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Original Issue

Born Again

Since arriving in Pittsburgh, winger Carl Hagelin has revived his own game and breathed new life into the Penguins

Last year Carl Hagelin ended Pittsburgh's season; this year he might well save it. The fleet-footed winger—who as a Ranger scored a series-clinching overtime winner against the Penguins in the first round of the 2015 playoffs—has helped turn underachieving Pittsburgh into a potential playoff force.

After a 43-game tenure in Anaheim, where he had just 12 points and disappeared into the fourth line, Hagelin was traded to Pittsburgh in mid-January. There he has rediscovered his game as a havoc-raising forechecker with a nose for big goals. After the deal Hagelin had 27 points in 37 games and six game-winning goals, setting a franchise record for the most by a midseason acquisition. Playing on the second line with the equally speedy Phil Kessel, who not accidentally exploded for 34 points after Jan. 17, Hagelin has seen a 15.1% jump in offensive-zone starts, which has had a direct effect on his possession stats (Pittsburgh owns a 57.3% advantage in shot attempts when Hagelin is on the ice), which have never been higher.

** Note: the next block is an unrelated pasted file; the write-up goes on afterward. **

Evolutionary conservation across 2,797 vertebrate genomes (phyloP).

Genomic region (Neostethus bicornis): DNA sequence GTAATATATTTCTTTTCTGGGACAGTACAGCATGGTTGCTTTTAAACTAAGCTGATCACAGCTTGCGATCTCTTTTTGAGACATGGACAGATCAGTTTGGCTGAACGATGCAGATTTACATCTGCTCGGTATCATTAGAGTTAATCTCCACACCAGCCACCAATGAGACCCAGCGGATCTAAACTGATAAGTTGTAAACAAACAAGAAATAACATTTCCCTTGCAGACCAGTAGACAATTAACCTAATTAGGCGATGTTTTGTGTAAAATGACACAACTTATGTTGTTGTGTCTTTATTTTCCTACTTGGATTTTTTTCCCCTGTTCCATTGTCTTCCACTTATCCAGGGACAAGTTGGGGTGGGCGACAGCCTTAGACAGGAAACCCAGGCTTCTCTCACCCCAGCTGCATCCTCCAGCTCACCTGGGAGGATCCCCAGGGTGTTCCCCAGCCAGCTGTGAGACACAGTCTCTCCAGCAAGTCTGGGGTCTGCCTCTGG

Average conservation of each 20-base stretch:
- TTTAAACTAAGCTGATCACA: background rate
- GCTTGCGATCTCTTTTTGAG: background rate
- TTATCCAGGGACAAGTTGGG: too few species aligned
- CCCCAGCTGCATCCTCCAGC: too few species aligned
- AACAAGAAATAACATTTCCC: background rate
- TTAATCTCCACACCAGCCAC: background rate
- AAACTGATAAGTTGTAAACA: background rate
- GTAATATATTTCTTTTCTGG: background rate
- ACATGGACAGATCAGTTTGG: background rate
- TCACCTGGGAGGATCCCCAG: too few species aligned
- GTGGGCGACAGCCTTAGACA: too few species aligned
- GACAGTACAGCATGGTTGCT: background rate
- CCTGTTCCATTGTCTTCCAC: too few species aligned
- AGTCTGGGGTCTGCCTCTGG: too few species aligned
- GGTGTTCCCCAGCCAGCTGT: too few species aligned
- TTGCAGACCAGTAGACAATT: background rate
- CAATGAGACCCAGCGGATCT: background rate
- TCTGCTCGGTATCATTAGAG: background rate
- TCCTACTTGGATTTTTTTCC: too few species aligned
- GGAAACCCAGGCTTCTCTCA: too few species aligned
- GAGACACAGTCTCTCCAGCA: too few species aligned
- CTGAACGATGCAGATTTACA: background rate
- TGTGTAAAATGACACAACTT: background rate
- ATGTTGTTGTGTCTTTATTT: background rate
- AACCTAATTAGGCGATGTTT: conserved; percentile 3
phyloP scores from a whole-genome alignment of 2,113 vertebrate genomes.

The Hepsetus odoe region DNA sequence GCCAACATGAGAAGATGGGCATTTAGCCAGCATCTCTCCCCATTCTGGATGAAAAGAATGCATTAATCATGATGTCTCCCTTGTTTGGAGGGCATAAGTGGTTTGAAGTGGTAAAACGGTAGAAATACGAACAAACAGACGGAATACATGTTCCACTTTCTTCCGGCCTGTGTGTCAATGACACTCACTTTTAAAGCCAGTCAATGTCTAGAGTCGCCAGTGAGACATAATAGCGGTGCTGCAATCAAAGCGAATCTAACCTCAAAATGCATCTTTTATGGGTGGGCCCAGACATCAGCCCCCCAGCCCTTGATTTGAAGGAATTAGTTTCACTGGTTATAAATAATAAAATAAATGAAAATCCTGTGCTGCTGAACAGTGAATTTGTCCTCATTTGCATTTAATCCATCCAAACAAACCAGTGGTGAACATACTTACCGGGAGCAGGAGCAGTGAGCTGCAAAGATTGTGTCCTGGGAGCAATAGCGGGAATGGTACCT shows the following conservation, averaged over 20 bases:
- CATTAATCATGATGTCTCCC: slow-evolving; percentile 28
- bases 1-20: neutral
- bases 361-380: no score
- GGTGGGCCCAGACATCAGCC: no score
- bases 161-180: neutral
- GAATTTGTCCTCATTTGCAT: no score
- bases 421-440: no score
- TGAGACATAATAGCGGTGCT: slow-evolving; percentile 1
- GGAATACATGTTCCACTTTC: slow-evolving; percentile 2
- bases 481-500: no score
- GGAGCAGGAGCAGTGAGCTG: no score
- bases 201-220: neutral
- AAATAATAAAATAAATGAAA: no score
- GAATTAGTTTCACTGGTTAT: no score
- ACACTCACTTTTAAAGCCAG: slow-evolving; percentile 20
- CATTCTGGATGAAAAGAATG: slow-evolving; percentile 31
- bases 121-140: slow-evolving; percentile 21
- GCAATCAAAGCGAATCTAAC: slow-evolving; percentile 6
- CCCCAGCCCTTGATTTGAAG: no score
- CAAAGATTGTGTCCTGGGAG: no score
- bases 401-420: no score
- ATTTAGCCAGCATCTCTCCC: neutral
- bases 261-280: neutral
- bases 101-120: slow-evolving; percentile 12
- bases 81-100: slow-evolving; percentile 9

Moreover, Hagelin's extensive postseason experience as a clutch scorer and penalty killer—73 games over the last four years—is an asset for a team that has not won a game beyond the second round since 2009. Most important for the Penguins, who have scored just one goal in seven of their last eight playoff games, Hagelin holds the promise of secondary scoring, either by netting goals himself or by acting as a spark plug for the dangerous Kessel.